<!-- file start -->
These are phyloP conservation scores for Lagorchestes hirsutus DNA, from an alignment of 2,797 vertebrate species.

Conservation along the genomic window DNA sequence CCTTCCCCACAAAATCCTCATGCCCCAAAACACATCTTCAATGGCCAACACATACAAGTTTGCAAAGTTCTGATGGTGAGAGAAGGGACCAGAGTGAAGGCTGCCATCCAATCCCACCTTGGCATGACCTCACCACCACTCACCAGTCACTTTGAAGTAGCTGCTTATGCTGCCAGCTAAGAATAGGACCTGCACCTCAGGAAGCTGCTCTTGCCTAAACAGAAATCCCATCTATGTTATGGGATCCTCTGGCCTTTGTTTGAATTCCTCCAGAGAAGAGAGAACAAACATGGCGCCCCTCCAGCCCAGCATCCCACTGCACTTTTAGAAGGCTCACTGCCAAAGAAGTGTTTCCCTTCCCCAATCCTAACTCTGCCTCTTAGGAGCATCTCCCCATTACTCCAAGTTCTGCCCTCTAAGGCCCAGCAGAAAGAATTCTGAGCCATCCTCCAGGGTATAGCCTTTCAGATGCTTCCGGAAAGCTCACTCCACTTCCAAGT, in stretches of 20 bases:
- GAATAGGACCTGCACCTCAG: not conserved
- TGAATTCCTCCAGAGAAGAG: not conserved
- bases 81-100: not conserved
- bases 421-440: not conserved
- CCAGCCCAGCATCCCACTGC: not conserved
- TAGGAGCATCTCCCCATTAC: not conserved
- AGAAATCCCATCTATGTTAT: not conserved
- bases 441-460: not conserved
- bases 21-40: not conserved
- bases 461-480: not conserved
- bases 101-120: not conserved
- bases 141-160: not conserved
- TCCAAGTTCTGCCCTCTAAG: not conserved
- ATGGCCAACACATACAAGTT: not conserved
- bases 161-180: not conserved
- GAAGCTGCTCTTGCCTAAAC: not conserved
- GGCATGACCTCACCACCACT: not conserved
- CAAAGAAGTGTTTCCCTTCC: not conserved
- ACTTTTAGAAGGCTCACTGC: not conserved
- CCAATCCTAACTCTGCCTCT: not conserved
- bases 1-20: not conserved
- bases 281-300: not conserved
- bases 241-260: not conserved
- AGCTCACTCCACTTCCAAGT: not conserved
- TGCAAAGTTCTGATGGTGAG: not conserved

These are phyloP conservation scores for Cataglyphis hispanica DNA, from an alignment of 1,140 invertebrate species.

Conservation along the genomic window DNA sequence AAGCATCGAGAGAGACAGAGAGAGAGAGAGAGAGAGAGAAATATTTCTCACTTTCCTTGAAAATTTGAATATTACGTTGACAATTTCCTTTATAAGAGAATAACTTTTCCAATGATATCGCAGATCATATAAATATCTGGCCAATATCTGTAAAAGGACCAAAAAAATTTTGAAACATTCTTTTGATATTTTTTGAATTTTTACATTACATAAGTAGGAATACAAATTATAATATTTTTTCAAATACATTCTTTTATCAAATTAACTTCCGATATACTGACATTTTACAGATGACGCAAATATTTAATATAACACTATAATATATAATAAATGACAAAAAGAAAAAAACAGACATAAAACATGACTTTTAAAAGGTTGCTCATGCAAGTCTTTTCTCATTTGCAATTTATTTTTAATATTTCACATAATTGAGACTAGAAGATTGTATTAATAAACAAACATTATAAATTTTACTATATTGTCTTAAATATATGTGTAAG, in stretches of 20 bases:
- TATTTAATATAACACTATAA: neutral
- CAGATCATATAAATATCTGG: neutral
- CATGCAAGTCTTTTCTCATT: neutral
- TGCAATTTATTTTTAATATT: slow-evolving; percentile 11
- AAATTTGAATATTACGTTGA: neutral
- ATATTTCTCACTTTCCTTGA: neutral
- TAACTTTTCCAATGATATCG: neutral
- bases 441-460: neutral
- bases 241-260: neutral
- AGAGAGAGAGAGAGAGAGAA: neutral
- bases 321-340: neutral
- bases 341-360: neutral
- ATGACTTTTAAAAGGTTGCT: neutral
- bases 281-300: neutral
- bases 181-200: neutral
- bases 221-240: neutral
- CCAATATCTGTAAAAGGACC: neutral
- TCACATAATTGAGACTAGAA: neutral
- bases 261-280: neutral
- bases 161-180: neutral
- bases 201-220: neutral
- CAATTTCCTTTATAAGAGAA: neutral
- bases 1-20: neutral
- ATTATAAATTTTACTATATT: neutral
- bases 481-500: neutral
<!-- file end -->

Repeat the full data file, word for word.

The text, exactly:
These are phyloP conservation scores for Lagorchestes hirsutus DNA, from an alignment of 2,797 vertebrate species.

Conservation along the genomic window DNA sequence CCTTCCCCACAAAATCCTCATGCCCCAAAACACATCTTCAATGGCCAACACATACAAGTTTGCAAAGTTCTGATGGTGAGAGAAGGGACCAGAGTGAAGGCTGCCATCCAATCCCACCTTGGCATGACCTCACCACCACTCACCAGTCACTTTGAAGTAGCTGCTTATGCTGCCAGCTAAGAATAGGACCTGCACCTCAGGAAGCTGCTCTTGCCTAAACAGAAATCCCATCTATGTTATGGGATCCTCTGGCCTTTGTTTGAATTCCTCCAGAGAAGAGAGAACAAACATGGCGCCCCTCCAGCCCAGCATCCCACTGCACTTTTAGAAGGCTCACTGCCAAAGAAGTGTTTCCCTTCCCCAATCCTAACTCTGCCTCTTAGGAGCATCTCCCCATTACTCCAAGTTCTGCCCTCTAAGGCCCAGCAGAAAGAATTCTGAGCCATCCTCCAGGGTATAGCCTTTCAGATGCTTCCGGAAAGCTCACTCCACTTCCAAGT, in stretches of 20 bases:
- GAATAGGACCTGCACCTCAG: not conserved
- TGAATTCCTCCAGAGAAGAG: not conserved
- bases 81-100: not conserved
- bases 421-440: not conserved
- CCAGCCCAGCATCCCACTGC: not conserved
- TAGGAGCATCTCCCCATTAC: not conserved
- AGAAATCCCATCTATGTTAT: not conserved
- bases 441-460: not conserved
- bases 21-40: not conserved
- bases 461-480: not conserved
- bases 101-120: not conserved
- bases 141-160: not conserved
- TCCAAGTTCTGCCCTCTAAG: not conserved
- ATGGCCAACACATACAAGTT: not conserved
- bases 161-180: not conserved
- GAAGCTGCTCTTGCCTAAAC: not conserved
- GGCATGACCTCACCACCACT: not conserved
- CAAAGAAGTGTTTCCCTTCC: not conserved
- ACTTTTAGAAGGCTCACTGC: not conserved
- CCAATCCTAACTCTGCCTCT: not conserved
- bases 1-20: not conserved
- bases 281-300: not conserved
- bases 241-260: not conserved
- AGCTCACTCCACTTCCAAGT: not conserved
- TGCAAAGTTCTGATGGTGAG: not conserved

These are phyloP conservation scores for Cataglyphis hispanica DNA, from an alignment of 1,140 invertebrate species.

Conservation along the genomic window DNA sequence AAGCATCGAGAGAGACAGAGAGAGAGAGAGAGAGAGAGAAATATTTCTCACTTTCCTTGAAAATTTGAATATTACGTTGACAATTTCCTTTATAAGAGAATAACTTTTCCAATGATATCGCAGATCATATAAATATCTGGCCAATATCTGTAAAAGGACCAAAAAAATTTTGAAACATTCTTTTGATATTTTTTGAATTTTTACATTACATAAGTAGGAATACAAATTATAATATTTTTTCAAATACATTCTTTTATCAAATTAACTTCCGATATACTGACATTTTACAGATGACGCAAATATTTAATATAACACTATAATATATAATAAATGACAAAAAGAAAAAAACAGACATAAAACATGACTTTTAAAAGGTTGCTCATGCAAGTCTTTTCTCATTTGCAATTTATTTTTAATATTTCACATAATTGAGACTAGAAGATTGTATTAATAAACAAACATTATAAATTTTACTATATTGTCTTAAATATATGTGTAAG, in stretches of 20 bases:
- TATTTAATATAACACTATAA: neutral
- CAGATCATATAAATATCTGG: neutral
- CATGCAAGTCTTTTCTCATT: neutral
- TGCAATTTATTTTTAATATT: slow-evolving; percentile 11
- AAATTTGAATATTACGTTGA: neutral
- ATATTTCTCACTTTCCTTGA: neutral
- TAACTTTTCCAATGATATCG: neutral
- bases 441-460: neutral
- bases 241-260: neutral
- AGAGAGAGAGAGAGAGAGAA: neutral
- bases 321-340: neutral
- bases 341-360: neutral
- ATGACTTTTAAAAGGTTGCT: neutral
- bases 281-300: neutral
- bases 181-200: neutral
- bases 221-240: neutral
- CCAATATCTGTAAAAGGACC: neutral
- TCACATAATTGAGACTAGAA: neutral
- bases 261-280: neutral
- bases 161-180: neutral
- bases 201-220: neutral
- CAATTTCCTTTATAAGAGAA: neutral
- bases 1-20: neutral
- ATTATAAATTTTACTATATT: neutral
- bases 481-500: neutral